Stevie Nicks Rocks Hamptons International Film Festival

Stevie Nicks is coming to the Hamptons. But not to sing. Well, not exactly. The Rock and Roll Hall of Fame inductee and Grammy winner is coming to take part in the Hamptons International Film Festival, which will be screening In Your Dreams, an intimate documentary about the making of her latest album. She’s also looking forward to a little R&R.

“Last night I just did my last 2 hour and 10 minute performance. We’ve been out on the road since June, and I really need a break from that.” Speaking from her hotel room in Florida, the rock icon who sang in Fleetwood Mac starting in 1975 and wrote many of their hits before launching her fabulous solo career sounds thoroughly pleased to be on her way to spend a few days in our neck of the woods.

“I’ve been to the Hamptons three times before, to do benefit performances, but this will be the first time I’ll have a chance to really look around.  I’m a real water person, so I’m looking forward to getting down to see the ocean.  And so many people have told me that I’ve got to see Sag Harbor!”

Nicks is also tremendously excited about what she calls “this little film” that is showing during HIFF, one that documents the nearly yearlong process of writing and recording the CD In Your Dreams in her Malibu home. It was a process that Nicks likens to a “happening,” with at least ten people in and out every day. “It was the best year of my life,” she says, which is saying a lot for a rock queen who has surely had many a great year, even if they were sometimes legendarily tumultuous.

The idea to film the In Your Dreams sessions originated with producer Dave Stewart (best known as Annie Lennox’s partner in Eurythmics), who is in the habit of filming everything. Initially, Nicks was skeptical.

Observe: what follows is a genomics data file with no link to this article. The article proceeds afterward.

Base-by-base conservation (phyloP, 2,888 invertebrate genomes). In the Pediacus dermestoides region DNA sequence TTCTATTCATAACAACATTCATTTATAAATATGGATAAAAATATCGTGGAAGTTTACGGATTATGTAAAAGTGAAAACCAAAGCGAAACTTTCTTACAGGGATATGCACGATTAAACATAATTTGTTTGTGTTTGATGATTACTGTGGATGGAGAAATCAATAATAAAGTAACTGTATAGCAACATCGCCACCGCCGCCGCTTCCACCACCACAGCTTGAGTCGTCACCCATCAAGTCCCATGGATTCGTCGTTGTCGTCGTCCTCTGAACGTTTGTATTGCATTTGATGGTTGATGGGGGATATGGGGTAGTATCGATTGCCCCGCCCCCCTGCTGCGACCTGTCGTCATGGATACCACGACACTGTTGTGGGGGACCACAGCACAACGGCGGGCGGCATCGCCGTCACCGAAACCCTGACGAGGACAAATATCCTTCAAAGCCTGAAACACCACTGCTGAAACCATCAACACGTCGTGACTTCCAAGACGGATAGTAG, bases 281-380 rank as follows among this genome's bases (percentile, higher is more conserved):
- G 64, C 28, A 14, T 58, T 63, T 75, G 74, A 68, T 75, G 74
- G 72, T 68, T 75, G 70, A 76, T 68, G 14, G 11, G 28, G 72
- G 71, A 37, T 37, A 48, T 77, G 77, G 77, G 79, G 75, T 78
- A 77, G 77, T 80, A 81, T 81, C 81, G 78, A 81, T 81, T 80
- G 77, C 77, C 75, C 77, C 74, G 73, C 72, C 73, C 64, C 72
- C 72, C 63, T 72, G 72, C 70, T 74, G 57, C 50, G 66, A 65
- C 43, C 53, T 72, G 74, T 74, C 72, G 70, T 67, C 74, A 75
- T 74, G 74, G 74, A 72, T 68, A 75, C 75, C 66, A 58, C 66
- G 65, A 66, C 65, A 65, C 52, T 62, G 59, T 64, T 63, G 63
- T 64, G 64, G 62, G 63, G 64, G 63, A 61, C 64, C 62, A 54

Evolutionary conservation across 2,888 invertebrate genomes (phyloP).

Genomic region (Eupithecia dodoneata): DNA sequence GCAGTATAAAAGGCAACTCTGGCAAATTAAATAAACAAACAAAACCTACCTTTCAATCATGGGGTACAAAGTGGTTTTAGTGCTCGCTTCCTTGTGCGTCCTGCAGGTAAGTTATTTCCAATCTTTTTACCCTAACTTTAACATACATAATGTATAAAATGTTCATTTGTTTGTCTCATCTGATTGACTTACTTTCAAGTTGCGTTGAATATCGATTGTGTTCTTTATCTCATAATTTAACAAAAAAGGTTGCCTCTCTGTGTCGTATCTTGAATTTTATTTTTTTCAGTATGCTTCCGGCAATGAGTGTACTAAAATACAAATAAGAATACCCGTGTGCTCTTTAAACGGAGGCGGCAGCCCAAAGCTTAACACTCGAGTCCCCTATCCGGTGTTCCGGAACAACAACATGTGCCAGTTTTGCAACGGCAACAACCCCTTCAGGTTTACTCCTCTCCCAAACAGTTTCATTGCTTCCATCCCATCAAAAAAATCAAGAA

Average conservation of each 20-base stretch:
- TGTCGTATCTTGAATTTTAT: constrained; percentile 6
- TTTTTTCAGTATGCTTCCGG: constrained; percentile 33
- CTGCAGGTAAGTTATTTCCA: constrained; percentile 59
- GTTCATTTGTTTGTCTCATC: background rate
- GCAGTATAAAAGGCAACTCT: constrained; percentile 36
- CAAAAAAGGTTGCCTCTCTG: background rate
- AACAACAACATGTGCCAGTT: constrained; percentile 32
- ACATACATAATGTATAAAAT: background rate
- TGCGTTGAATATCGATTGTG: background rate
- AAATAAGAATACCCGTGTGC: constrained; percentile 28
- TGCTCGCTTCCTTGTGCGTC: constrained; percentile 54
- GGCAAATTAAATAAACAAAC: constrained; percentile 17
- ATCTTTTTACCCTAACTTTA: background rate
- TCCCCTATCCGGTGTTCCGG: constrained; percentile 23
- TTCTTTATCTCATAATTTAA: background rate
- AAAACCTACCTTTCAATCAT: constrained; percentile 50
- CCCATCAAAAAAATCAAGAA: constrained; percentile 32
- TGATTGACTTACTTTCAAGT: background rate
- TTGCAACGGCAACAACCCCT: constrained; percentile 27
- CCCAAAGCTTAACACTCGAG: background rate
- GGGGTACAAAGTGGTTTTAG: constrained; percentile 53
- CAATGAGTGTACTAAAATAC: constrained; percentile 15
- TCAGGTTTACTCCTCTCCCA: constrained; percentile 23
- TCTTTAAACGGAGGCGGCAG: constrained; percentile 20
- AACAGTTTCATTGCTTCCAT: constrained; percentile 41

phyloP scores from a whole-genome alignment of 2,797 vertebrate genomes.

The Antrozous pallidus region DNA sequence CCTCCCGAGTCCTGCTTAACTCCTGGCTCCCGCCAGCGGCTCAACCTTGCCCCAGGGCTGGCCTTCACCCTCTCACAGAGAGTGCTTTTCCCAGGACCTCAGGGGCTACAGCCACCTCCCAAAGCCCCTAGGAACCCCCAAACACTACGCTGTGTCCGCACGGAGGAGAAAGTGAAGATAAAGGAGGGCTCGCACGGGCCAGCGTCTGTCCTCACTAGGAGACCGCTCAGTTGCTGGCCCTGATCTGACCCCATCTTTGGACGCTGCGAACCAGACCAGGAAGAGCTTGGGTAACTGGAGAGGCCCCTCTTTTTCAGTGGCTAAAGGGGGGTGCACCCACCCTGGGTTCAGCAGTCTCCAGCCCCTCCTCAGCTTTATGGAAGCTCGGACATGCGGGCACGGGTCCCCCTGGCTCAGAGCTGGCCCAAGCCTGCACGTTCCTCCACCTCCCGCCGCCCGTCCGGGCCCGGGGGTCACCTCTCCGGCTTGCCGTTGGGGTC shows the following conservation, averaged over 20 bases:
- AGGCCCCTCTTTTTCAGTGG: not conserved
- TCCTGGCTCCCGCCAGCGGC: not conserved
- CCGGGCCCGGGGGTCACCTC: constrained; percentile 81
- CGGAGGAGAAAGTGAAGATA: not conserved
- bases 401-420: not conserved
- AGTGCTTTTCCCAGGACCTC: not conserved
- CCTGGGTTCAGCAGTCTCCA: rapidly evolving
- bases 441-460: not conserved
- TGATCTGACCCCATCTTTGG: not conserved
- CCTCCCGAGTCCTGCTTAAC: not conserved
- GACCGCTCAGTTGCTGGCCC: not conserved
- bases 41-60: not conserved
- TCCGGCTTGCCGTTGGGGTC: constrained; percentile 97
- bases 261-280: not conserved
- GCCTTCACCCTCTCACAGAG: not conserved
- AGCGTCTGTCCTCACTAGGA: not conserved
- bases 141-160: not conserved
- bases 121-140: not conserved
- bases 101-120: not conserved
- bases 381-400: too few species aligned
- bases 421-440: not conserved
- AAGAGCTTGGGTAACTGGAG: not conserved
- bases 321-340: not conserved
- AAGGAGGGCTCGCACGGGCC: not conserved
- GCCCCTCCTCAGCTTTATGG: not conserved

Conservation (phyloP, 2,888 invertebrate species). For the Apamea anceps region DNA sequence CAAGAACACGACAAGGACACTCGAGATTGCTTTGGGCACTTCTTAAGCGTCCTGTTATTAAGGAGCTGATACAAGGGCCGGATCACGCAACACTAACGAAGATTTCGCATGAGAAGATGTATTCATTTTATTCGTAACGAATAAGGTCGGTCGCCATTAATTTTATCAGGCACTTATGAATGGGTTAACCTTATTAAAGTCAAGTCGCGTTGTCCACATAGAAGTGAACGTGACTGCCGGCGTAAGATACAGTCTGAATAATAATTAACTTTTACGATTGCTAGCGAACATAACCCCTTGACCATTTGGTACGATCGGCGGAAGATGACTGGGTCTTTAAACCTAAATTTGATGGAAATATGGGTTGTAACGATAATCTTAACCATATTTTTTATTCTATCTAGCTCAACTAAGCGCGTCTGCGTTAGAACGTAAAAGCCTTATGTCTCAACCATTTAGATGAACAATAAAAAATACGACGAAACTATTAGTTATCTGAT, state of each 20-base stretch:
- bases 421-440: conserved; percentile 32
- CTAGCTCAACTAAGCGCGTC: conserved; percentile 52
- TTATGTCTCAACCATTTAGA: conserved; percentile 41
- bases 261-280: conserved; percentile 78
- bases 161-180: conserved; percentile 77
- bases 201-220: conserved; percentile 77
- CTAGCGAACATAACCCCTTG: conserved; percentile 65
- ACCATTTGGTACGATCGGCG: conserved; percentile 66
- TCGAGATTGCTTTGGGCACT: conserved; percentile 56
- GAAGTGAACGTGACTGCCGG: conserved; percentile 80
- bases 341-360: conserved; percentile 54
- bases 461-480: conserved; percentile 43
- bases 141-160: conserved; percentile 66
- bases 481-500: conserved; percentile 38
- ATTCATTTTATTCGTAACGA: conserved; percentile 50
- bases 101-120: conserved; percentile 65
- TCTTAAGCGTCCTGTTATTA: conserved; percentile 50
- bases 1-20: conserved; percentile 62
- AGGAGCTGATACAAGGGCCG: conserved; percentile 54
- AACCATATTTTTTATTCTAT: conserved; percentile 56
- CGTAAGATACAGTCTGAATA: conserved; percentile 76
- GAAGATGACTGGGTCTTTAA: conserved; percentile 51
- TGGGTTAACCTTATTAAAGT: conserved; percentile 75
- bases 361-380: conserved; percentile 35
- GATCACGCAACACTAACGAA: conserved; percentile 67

“I don’t care who you are, every woman has a problem with being photographed,” she observes. “But David said”—and here she imitates Stewart’s British accent—“Stevie, I’ve been filming women all my life. I know how to do it.”

In the end what truly convinced Nicks to allow cameras was revisiting the short film that captured the recording sessions where George Harrison, Tom Petty, Roy Orbison and Bob Dylan got together as the Traveling Wilburys—an event made more poignant by the early passing of both Orbison and Harrison not so long after. “It will never happen again, not this way,” Nicks points out. A singular creative process cannot be repeated. Why not film a record of the day-to-day work and play that goes on in making an album?

Nicks is also practical. Given what she calls the “dire straits” of the music business (i.e. nobody buys records anymore), she hopes that people will be inspired by the sounds they hear in the film to seek out the CD. She is indeed quite disturbed by the now ubiquitous practice of musical file-sharing, and of all the other technologies that have put musicians out of work. As a result of her deeply held convictions in this regard, she herself refuses to own a computer or any other device that she blames for the music business’s current plight.

Nicks’s Hamptons fans will no doubt want to learn more about her thoughts on these and other issues, and we’ll get our chance at noon on Sunday, October 7th at Bay Street Theatre, where she will be interviewed live before an audience before the screening of In Your Dreams at the Sag Harbor Cinema that same Sunday at 3 p.m. After that, maybe it’s off to the beach.

Get the full movie schedule for the Hamptons International Film Festival here.

 

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